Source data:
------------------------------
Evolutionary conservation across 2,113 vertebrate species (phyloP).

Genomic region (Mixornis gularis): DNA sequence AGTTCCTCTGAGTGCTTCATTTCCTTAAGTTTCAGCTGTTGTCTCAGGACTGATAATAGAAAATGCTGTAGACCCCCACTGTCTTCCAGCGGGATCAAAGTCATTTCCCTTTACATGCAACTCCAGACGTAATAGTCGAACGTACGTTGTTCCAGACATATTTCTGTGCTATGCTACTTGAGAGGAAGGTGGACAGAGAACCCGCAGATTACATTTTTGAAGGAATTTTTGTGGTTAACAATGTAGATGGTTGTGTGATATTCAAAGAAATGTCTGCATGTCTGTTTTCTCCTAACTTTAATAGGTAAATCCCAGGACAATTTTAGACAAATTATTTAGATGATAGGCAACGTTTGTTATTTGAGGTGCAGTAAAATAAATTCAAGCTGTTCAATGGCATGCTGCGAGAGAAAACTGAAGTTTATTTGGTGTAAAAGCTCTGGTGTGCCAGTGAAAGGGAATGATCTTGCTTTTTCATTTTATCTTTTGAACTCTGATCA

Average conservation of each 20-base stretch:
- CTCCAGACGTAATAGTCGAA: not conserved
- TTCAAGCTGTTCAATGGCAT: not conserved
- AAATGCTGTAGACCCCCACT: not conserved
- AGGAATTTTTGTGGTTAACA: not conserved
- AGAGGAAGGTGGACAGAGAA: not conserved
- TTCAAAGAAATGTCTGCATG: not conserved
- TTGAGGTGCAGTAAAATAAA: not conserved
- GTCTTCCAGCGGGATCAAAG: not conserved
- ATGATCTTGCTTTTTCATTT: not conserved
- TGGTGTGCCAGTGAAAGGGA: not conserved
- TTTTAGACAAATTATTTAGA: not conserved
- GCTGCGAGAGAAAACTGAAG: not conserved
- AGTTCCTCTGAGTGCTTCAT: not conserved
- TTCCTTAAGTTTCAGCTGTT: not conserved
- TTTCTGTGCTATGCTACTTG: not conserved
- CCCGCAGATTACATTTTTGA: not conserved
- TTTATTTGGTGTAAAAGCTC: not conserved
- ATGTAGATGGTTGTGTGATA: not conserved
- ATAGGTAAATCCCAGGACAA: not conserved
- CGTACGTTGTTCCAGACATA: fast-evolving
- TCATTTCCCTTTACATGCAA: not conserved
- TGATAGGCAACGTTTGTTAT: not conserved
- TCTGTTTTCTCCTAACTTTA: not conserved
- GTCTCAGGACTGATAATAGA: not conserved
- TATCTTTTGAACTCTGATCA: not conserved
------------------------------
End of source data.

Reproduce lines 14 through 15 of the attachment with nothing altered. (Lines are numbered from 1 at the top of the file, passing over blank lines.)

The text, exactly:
- TTTTAGACAAATTATTTAGA: not conserved
- GCTGCGAGAGAAAACTGAAG: not conserved